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It is important to remember that:
• Children over five were evacuated to strangers or relatives which meant that they were often seriously homesick and often not made welcome. Their mothers were required to stay at home or elsewhere working for the war effort.
• Children under five were normally evacuated with their mothers. Where they lived meant little to them as long as their mothers were with them, which they were. (It must have been difficult for the receiving householders to be forced to accommodate families of mothers and young children - see what it was like to take in evacuees).
I was about five years old when I was evacuated without my mother to Littleborough, between Rochdale and Smallbridge in Lancashire. I can't remember leaving home or the train journey; my first recollection was being in some kind of hall which had iron beds all along each wall. Families who were to foster us evacuees were allowed to choose, and I was lucky enough to be chosen by an extremely nice couple who had a daughter of my age. So although I did feel extremely shy and out of place in my new home, I soon overcame these problems. Everyone was really nice and quite a lot of entertainment was laid on for us evacuees, usually in Rochdale Town Hall. A much enjoyed treat was being taken to a parkland swimming pool by pony and trap. On a bus trip, the driver purposely bounced us into the air by driving at speed over a humpback bridge, making everyone laugh. I realise though that many evacuees were not as lucky.
I attended the nearby old fashioned school house where about 15 children of all ages were taught by one teacher and in one room. Writing was on framed slate using the slate equivalent of a pencil. A damp cloth removed anything written which was most economical.
I never saw or spoke to my mother for two to three years. However, she must have been in touch with my foster mother because items of clothing etc occasionally arrived by post, and I am sure she sent money because my first ever pair of clogs was bought for me.
I returned to London when I was about 7½. The only problem I can remember with resettling was not being able to make myself understood, unless a neighbour from the north acted as my interpreter. Even she had occasional difficulty with my 'strange' language; I readopted my original accent fairly quickly though.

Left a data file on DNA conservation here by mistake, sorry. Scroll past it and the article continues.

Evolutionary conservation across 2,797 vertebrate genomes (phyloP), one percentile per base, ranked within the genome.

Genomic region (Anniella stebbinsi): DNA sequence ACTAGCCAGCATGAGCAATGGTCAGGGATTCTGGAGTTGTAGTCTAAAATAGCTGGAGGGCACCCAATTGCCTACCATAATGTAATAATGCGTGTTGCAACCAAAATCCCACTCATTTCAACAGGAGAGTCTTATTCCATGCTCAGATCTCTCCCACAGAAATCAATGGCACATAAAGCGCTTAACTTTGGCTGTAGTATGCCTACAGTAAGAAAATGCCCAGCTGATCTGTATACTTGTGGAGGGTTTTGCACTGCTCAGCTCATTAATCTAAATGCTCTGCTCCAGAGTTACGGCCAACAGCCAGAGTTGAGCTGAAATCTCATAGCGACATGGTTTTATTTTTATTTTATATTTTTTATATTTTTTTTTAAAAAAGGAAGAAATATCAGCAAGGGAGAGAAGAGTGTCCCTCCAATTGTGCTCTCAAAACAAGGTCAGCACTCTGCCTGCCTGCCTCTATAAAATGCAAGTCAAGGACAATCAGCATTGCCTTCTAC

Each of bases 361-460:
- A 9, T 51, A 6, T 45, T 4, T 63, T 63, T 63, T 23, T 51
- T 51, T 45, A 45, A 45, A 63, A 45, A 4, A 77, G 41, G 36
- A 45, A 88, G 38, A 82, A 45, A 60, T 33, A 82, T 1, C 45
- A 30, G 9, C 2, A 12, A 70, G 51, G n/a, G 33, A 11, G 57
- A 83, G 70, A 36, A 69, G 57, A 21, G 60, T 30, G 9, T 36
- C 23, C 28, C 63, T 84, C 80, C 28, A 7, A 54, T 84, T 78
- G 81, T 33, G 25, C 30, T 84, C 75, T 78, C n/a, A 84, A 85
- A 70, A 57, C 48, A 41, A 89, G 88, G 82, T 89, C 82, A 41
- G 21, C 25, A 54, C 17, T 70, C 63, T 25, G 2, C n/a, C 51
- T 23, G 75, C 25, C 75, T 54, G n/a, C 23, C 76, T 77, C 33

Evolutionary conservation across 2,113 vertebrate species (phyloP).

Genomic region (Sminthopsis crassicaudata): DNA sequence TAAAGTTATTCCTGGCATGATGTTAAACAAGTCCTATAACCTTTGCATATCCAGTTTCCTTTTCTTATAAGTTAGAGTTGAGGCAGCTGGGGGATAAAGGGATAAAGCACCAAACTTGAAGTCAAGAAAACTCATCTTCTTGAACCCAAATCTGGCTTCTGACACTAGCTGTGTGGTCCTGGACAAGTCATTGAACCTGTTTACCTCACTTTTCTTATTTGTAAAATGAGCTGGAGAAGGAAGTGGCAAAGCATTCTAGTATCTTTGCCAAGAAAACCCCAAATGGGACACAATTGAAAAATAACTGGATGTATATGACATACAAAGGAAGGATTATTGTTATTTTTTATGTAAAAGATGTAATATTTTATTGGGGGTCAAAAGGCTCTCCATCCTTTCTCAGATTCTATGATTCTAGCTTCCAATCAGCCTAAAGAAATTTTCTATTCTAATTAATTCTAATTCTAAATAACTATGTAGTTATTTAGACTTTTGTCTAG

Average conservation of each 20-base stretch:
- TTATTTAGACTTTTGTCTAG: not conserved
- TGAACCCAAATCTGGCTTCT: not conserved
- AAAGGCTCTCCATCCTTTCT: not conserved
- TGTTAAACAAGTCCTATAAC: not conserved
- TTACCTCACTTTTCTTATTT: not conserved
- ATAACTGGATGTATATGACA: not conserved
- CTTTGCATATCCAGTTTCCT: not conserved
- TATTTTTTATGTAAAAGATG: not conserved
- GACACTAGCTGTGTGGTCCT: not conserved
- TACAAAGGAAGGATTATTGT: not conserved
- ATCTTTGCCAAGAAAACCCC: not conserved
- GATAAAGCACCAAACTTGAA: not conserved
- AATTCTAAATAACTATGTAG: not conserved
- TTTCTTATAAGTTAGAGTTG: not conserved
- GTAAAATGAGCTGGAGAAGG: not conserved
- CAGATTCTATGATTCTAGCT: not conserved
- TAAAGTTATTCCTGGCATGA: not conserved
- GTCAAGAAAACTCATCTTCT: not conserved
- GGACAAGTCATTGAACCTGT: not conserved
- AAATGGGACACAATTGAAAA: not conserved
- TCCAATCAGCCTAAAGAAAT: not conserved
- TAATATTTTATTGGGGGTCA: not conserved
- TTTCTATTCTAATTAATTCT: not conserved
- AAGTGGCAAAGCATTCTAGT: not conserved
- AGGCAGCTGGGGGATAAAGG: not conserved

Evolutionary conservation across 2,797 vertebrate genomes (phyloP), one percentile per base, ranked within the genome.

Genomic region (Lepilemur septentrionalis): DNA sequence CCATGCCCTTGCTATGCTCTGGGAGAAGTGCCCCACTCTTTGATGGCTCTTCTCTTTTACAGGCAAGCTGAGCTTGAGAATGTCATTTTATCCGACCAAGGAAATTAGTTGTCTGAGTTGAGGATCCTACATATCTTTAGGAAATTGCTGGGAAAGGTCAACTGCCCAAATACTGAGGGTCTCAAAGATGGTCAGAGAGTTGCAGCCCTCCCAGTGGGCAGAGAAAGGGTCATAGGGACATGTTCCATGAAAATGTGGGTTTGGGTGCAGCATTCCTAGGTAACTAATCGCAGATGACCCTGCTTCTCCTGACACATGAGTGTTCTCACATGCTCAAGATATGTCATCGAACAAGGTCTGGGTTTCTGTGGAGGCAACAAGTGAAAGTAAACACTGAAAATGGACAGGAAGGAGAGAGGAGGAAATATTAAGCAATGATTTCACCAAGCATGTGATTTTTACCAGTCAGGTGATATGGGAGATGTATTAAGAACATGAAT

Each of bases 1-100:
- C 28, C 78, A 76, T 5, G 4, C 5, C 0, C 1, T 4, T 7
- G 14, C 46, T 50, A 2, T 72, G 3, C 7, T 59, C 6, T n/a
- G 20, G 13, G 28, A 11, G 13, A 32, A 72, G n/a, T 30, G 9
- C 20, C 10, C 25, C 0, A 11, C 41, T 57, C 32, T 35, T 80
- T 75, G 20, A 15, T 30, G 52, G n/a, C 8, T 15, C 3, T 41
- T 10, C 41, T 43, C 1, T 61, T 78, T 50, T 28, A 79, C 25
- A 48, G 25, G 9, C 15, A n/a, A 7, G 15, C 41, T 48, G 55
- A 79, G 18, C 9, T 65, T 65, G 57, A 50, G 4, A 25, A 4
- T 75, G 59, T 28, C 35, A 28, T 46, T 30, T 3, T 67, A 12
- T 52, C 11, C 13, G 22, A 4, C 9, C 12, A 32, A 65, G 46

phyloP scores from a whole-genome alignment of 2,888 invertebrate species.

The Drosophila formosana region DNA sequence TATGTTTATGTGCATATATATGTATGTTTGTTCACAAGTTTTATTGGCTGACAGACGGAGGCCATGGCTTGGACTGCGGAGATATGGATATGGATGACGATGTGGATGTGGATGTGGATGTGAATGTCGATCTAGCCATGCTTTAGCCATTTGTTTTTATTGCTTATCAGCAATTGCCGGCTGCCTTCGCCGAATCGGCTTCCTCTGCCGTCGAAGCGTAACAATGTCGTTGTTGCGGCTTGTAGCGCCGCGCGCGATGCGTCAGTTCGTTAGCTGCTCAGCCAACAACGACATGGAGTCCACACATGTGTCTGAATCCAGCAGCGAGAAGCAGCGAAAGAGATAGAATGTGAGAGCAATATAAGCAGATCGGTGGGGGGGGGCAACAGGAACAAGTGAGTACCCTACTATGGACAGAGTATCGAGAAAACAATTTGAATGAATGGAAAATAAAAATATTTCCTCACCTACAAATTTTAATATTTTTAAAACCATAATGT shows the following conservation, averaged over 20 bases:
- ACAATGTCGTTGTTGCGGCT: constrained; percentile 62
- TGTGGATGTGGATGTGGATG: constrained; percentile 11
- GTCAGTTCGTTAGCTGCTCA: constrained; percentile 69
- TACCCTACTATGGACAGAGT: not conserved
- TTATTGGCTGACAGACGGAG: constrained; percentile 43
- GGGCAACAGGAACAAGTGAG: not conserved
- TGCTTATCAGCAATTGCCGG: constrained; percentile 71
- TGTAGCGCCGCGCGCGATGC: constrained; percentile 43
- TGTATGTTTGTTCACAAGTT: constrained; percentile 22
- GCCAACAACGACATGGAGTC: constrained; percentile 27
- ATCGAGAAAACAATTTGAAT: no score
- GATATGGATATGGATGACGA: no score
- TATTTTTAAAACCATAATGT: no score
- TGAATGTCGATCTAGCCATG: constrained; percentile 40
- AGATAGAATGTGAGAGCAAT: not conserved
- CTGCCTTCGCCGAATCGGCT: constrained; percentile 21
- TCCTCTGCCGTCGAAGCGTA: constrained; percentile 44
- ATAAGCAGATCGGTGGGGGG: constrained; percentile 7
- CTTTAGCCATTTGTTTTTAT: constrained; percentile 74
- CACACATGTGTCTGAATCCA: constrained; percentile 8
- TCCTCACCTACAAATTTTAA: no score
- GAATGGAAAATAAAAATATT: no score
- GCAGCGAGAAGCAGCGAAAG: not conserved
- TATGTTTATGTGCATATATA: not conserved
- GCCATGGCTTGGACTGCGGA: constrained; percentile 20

Sadly, I lost all contact with my northern foster parents after returning to London, except for one letter. So I've never been able to thank them properly. I have, however, built up their family tree in order to remind me of people and places to remember.
I met two of the evacuee boys many years later in London and they told me how awful it had been for them. Many evacuees were exploited or neglected.
I was evacuated to stay with my aunt. When I heard her talking about the bombs and deaths in London, nothing would convince me that my parents were still alive. I was in such a state that I had to be allowed back home as only seeing them would convince me that they hadn't been killed. I suspect that many other evacuee children must have suffered in the same way.
During the war the Salford and Manchester areas were less built-up and were thought of as separate towns. So some children from Manchester were evacuated to my parents on the outskirts of Salford even though this was only about five miles away. Not surprisingly this evacuation didn't make the children any safer! The whole area was very heavily bombed in 1940 and 1941, with attacks particularly aimed at the Old Trafford industrial area and the Manchester Ship Canal. The bombing was inaccurate and at least one bomb fell in my parents' street. So the evacuees' mother took her children back home, because she could see they were no safer with my parents than they were with her.
I was a baby when the Second World War started, so, like all children under five years old, I was evacuated out of London, along with my mother. I know that it didn't last long because she felt that she would rather die in her own home than live in someone else's.